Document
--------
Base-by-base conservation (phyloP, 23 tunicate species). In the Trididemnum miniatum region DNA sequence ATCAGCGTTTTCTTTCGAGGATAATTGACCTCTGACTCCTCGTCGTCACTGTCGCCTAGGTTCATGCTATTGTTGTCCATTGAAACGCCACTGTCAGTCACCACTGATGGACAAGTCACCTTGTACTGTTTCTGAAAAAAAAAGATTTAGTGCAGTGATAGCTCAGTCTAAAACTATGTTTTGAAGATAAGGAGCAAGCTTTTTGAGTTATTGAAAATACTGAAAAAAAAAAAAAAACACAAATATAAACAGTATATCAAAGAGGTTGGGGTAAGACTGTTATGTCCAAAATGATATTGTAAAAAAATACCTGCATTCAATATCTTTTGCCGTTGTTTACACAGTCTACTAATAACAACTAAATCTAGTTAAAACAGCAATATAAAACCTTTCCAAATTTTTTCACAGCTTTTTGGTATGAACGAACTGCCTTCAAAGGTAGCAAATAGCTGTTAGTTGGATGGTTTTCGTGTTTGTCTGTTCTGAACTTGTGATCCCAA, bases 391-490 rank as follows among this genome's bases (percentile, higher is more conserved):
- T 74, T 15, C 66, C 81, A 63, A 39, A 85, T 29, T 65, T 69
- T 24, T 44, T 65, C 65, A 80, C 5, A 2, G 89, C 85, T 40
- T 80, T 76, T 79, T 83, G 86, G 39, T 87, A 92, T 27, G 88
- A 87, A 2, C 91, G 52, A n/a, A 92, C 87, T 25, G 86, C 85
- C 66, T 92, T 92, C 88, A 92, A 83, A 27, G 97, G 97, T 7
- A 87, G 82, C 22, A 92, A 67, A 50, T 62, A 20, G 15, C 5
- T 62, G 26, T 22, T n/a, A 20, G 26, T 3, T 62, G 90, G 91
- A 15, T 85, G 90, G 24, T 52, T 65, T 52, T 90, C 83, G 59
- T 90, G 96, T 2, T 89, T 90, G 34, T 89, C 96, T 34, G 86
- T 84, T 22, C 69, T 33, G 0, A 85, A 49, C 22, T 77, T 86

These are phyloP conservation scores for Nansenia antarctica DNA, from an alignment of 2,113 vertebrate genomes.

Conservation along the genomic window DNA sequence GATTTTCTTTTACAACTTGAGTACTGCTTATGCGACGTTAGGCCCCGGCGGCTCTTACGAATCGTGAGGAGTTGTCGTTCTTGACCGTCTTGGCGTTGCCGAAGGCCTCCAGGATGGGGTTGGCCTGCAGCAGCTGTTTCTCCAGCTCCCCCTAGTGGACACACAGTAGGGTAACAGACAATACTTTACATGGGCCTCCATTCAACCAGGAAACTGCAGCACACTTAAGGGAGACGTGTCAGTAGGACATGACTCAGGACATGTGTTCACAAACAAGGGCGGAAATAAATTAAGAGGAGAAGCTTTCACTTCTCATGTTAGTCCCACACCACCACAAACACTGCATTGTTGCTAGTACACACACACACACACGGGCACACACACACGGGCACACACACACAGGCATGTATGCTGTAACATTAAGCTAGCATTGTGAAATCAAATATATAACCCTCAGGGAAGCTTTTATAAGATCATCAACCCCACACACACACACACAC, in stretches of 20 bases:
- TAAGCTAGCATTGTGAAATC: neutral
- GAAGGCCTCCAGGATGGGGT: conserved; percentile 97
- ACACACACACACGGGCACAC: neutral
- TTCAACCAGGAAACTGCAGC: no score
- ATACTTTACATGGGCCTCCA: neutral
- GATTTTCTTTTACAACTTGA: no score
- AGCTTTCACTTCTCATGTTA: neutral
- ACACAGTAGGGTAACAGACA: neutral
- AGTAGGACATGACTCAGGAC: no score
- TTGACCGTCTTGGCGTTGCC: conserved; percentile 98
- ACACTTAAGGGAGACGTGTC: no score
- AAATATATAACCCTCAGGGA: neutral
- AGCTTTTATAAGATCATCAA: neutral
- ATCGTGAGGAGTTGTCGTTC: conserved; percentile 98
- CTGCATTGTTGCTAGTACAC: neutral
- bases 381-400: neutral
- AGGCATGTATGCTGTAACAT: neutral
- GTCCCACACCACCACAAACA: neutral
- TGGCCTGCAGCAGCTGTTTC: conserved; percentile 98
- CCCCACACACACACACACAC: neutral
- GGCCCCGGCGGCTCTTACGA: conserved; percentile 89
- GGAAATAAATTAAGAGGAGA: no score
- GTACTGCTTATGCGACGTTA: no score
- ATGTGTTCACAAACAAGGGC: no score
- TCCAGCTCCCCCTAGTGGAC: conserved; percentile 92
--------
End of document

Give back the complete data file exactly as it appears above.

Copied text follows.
Base-by-base conservation (phyloP, 23 tunicate species). In the Trididemnum miniatum region DNA sequence ATCAGCGTTTTCTTTCGAGGATAATTGACCTCTGACTCCTCGTCGTCACTGTCGCCTAGGTTCATGCTATTGTTGTCCATTGAAACGCCACTGTCAGTCACCACTGATGGACAAGTCACCTTGTACTGTTTCTGAAAAAAAAAGATTTAGTGCAGTGATAGCTCAGTCTAAAACTATGTTTTGAAGATAAGGAGCAAGCTTTTTGAGTTATTGAAAATACTGAAAAAAAAAAAAAAACACAAATATAAACAGTATATCAAAGAGGTTGGGGTAAGACTGTTATGTCCAAAATGATATTGTAAAAAAATACCTGCATTCAATATCTTTTGCCGTTGTTTACACAGTCTACTAATAACAACTAAATCTAGTTAAAACAGCAATATAAAACCTTTCCAAATTTTTTCACAGCTTTTTGGTATGAACGAACTGCCTTCAAAGGTAGCAAATAGCTGTTAGTTGGATGGTTTTCGTGTTTGTCTGTTCTGAACTTGTGATCCCAA, bases 391-490 rank as follows among this genome's bases (percentile, higher is more conserved):
- T 74, T 15, C 66, C 81, A 63, A 39, A 85, T 29, T 65, T 69
- T 24, T 44, T 65, C 65, A 80, C 5, A 2, G 89, C 85, T 40
- T 80, T 76, T 79, T 83, G 86, G 39, T 87, A 92, T 27, G 88
- A 87, A 2, C 91, G 52, A n/a, A 92, C 87, T 25, G 86, C 85
- C 66, T 92, T 92, C 88, A 92, A 83, A 27, G 97, G 97, T 7
- A 87, G 82, C 22, A 92, A 67, A 50, T 62, A 20, G 15, C 5
- T 62, G 26, T 22, T n/a, A 20, G 26, T 3, T 62, G 90, G 91
- A 15, T 85, G 90, G 24, T 52, T 65, T 52, T 90, C 83, G 59
- T 90, G 96, T 2, T 89, T 90, G 34, T 89, C 96, T 34, G 86
- T 84, T 22, C 69, T 33, G 0, A 85, A 49, C 22, T 77, T 86

These are phyloP conservation scores for Nansenia antarctica DNA, from an alignment of 2,113 vertebrate genomes.

Conservation along the genomic window DNA sequence GATTTTCTTTTACAACTTGAGTACTGCTTATGCGACGTTAGGCCCCGGCGGCTCTTACGAATCGTGAGGAGTTGTCGTTCTTGACCGTCTTGGCGTTGCCGAAGGCCTCCAGGATGGGGTTGGCCTGCAGCAGCTGTTTCTCCAGCTCCCCCTAGTGGACACACAGTAGGGTAACAGACAATACTTTACATGGGCCTCCATTCAACCAGGAAACTGCAGCACACTTAAGGGAGACGTGTCAGTAGGACATGACTCAGGACATGTGTTCACAAACAAGGGCGGAAATAAATTAAGAGGAGAAGCTTTCACTTCTCATGTTAGTCCCACACCACCACAAACACTGCATTGTTGCTAGTACACACACACACACACGGGCACACACACACGGGCACACACACACAGGCATGTATGCTGTAACATTAAGCTAGCATTGTGAAATCAAATATATAACCCTCAGGGAAGCTTTTATAAGATCATCAACCCCACACACACACACACAC, in stretches of 20 bases:
- TAAGCTAGCATTGTGAAATC: neutral
- GAAGGCCTCCAGGATGGGGT: conserved; percentile 97
- ACACACACACACGGGCACAC: neutral
- TTCAACCAGGAAACTGCAGC: no score
- ATACTTTACATGGGCCTCCA: neutral
- GATTTTCTTTTACAACTTGA: no score
- AGCTTTCACTTCTCATGTTA: neutral
- ACACAGTAGGGTAACAGACA: neutral
- AGTAGGACATGACTCAGGAC: no score
- TTGACCGTCTTGGCGTTGCC: conserved; percentile 98
- ACACTTAAGGGAGACGTGTC: no score
- AAATATATAACCCTCAGGGA: neutral
- AGCTTTTATAAGATCATCAA: neutral
- ATCGTGAGGAGTTGTCGTTC: conserved; percentile 98
- CTGCATTGTTGCTAGTACAC: neutral
- bases 381-400: neutral
- AGGCATGTATGCTGTAACAT: neutral
- GTCCCACACCACCACAAACA: neutral
- TGGCCTGCAGCAGCTGTTTC: conserved; percentile 98
- CCCCACACACACACACACAC: neutral
- GGCCCCGGCGGCTCTTACGA: conserved; percentile 89
- GGAAATAAATTAAGAGGAGA: no score
- GTACTGCTTATGCGACGTTA: no score
- ATGTGTTCACAAACAAGGGC: no score
- TCCAGCTCCCCCTAGTGGAC: conserved; percentile 92